A second message that needs to be tirelessly communicated to the people by our alternative leadership is best communicated in the form of a question: Why do we not hear of military coups and attempted coups in America, Britain, Italy and Germany? The choice of these particular countries is deliberate, informed by the fact that most Africans are more familiar with these countries than with most other Western countries. Having posed this question, our alternative leadership should then proceed to give as many good answers as possible. One that readily comes to mind is that in these countries, no single person can claim ownership of their country or cling indefinitely on to power. Specific examples should be given. For instance, since 1994 when Gambia’s Yahya Jammeh became president, America has had three presidents: Bill Clinton was president for eight years; George W. Bush was president for eight years; Barack Obama has been president for eight years. And America will have another president in 2017. Why should Yahya Jammeh insist on being president for twenty two years as if he personally owns Gambia, and even though Gambia is a constitutional republic, just like America? Another example is Britain: Since Yahya Jammeh became president in 1994, Britain has had six leaders: Margaret Thatcher, John Major, Tony Blair, Gordon Brown, David Cameroon and now Theresa May. The point must strongly be communicated to the people that having regular changes of political leadership is one of the main reasons why the military in these countries do not seek to overthrow a sitting leader. It also means that no single leader can claim ownership of their country and represents an example of how people exercise their power to change their leaders on a regular basis. Closely tied to this reality is the constitutional doctrine or concept of the rule of law, which must also be carefully explained to our voters: namely that in a constitutional republic, no one is above the law and no one can break the law with impunity, even the president. Because the rule of law is respected in these countries, leaders cannot insist on staying in power beyond a certain period defined by law.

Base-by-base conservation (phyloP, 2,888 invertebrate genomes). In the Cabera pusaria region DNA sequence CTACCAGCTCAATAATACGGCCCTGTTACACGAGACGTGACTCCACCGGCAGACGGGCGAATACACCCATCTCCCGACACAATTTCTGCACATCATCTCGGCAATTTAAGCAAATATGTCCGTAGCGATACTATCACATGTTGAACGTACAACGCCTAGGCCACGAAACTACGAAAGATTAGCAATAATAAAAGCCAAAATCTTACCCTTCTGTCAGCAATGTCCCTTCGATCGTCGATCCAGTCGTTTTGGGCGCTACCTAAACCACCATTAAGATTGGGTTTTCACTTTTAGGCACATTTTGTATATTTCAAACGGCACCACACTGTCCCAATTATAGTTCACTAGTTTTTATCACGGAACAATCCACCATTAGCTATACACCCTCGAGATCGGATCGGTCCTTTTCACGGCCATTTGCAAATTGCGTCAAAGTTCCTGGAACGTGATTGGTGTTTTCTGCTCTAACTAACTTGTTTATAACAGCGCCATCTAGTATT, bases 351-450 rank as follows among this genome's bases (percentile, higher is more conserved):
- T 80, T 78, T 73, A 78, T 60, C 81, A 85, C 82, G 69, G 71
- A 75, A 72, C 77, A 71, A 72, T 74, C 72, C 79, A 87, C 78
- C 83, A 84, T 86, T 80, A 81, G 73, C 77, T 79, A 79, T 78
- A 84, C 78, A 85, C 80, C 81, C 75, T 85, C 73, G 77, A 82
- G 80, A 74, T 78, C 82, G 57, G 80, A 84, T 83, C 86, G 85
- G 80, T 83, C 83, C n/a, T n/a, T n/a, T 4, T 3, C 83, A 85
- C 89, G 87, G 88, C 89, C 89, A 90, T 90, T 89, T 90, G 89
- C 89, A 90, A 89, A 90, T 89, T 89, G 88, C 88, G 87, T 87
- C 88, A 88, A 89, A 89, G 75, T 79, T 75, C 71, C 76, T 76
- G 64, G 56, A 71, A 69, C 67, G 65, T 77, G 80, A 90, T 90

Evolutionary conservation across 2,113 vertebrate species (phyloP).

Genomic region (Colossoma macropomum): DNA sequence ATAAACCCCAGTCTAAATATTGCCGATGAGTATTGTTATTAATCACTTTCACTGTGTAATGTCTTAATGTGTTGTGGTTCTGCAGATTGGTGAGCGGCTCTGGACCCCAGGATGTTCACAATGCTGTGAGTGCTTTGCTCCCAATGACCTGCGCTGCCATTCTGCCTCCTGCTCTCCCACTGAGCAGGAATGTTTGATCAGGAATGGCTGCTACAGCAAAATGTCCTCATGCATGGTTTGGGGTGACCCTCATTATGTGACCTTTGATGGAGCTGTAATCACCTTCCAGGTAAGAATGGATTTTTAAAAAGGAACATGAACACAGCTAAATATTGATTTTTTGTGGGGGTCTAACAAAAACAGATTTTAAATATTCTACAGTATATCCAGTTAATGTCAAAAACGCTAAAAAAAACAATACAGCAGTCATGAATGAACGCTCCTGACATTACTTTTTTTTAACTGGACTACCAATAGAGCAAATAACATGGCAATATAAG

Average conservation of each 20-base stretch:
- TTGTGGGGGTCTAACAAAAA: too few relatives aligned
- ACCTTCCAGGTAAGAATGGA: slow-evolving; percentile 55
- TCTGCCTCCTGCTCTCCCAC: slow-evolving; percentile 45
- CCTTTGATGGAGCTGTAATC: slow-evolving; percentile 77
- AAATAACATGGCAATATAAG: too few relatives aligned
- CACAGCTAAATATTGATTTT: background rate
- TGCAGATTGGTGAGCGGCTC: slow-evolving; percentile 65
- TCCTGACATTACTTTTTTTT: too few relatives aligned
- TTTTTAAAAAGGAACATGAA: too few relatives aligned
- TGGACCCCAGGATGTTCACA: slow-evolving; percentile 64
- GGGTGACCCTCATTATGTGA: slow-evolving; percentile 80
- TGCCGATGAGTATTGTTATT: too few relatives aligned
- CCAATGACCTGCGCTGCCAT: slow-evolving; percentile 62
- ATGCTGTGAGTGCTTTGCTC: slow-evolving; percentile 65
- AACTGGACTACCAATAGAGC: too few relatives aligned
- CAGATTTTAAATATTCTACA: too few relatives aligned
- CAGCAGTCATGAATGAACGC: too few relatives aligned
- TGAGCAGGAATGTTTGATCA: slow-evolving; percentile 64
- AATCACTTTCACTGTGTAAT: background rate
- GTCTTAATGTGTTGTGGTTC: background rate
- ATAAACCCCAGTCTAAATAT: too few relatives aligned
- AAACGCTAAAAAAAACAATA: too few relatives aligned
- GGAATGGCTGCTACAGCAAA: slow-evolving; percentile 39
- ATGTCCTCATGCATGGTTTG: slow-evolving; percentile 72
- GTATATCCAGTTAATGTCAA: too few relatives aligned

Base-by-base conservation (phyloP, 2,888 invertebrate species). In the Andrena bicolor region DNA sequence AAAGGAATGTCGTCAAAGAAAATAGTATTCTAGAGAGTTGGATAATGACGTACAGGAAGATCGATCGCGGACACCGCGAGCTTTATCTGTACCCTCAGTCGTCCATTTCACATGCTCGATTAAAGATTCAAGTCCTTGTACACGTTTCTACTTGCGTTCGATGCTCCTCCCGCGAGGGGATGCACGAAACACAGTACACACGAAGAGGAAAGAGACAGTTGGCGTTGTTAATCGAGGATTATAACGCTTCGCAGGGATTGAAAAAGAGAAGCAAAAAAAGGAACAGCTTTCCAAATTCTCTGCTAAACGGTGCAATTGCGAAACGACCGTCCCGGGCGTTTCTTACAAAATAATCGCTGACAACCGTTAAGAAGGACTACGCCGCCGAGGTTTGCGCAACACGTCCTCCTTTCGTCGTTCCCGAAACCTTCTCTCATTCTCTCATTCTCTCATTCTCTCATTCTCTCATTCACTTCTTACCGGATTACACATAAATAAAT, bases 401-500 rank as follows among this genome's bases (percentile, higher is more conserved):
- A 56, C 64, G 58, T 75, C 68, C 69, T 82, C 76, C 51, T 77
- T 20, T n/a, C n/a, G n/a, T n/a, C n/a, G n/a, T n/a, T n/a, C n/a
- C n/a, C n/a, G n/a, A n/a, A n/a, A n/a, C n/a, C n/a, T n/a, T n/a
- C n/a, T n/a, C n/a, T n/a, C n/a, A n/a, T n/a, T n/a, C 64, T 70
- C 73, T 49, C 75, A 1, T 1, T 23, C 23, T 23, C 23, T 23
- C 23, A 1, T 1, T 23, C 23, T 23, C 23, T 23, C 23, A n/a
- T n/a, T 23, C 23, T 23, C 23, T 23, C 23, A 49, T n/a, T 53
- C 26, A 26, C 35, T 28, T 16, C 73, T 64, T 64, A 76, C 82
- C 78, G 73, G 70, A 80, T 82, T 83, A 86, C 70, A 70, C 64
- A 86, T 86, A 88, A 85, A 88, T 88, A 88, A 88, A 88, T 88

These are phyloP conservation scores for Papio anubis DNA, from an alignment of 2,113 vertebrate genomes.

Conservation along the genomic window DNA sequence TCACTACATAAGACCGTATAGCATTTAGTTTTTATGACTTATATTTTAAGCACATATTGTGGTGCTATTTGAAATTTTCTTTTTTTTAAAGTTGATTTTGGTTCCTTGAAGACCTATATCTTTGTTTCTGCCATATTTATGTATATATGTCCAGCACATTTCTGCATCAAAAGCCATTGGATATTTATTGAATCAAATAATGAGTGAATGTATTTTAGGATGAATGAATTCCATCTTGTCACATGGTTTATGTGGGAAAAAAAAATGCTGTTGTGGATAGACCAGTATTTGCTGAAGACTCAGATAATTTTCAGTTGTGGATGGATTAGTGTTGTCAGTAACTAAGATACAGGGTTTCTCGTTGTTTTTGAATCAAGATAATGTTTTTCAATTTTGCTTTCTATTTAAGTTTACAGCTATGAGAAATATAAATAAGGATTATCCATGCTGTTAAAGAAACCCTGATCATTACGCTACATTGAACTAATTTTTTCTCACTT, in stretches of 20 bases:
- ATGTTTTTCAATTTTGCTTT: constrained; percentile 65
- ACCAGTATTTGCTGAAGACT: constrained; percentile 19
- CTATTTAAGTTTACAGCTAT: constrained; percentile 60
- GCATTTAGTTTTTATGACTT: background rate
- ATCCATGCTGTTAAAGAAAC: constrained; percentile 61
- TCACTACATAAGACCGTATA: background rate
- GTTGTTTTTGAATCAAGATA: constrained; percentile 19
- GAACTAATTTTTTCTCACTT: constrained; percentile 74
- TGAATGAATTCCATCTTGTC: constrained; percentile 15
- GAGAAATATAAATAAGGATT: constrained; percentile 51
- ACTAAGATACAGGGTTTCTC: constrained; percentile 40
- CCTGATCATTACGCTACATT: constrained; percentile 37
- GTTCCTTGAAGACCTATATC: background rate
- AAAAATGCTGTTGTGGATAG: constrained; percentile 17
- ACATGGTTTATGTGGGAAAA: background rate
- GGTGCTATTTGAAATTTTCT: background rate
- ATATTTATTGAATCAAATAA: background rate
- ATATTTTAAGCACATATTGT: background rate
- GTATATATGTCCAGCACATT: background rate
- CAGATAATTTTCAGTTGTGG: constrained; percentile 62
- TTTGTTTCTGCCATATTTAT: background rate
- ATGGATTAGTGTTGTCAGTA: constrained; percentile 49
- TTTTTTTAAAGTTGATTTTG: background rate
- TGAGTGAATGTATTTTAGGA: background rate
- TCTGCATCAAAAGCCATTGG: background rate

Closely tied to why we do not hear of military coups in America, Britain, Italy and Germany is the broader question of why Africans are stuck in poverty and are always running to the West for economic salvation. Certainly, there are many complicated answers to this question. It is certainly not because Africans are less intelligent than Americans or Europeans. The extremely damaging myth that must be addressed is the notion that somehow, God made this world for white people and that Africans must be content to wait for the afterlife. This is also a tricky issue because it is so deeply ingrained in the consciousness of our people. Nevertheless, our alternative leadership must address this issue head on and remind voters that all human beings are descended from Adam and Eve and possess the same capacity for intelligence, growth and advancement. The key solution to Africa’s perennial economic stagnation in the face of the continent’s vast material resources must be directly linked to the fact that African leaders stifle the intellectual resources of their countries. Brilliant ideas are not appreciated. Ideas with the potential to move our countries forward are stifled through harsh and selfish regimes of oppression and censorship that jail, drive into exile or kill Africans with the potential to positively contribute to their countries’ socio-economic, cultural and political advancement. Thousands of African professionals serve Western societies and educate Western students while their own native societies and students remain stuck in socio-economic and political stagnation. African historians, economists, political scientists, and natural scientists research and produce knowledge on other countries rather than their own countries because entrenched regimes hate any idea that challenges their unjust claim to personal ownership of their countries. Consequently, our countries remain that much intellectually starved.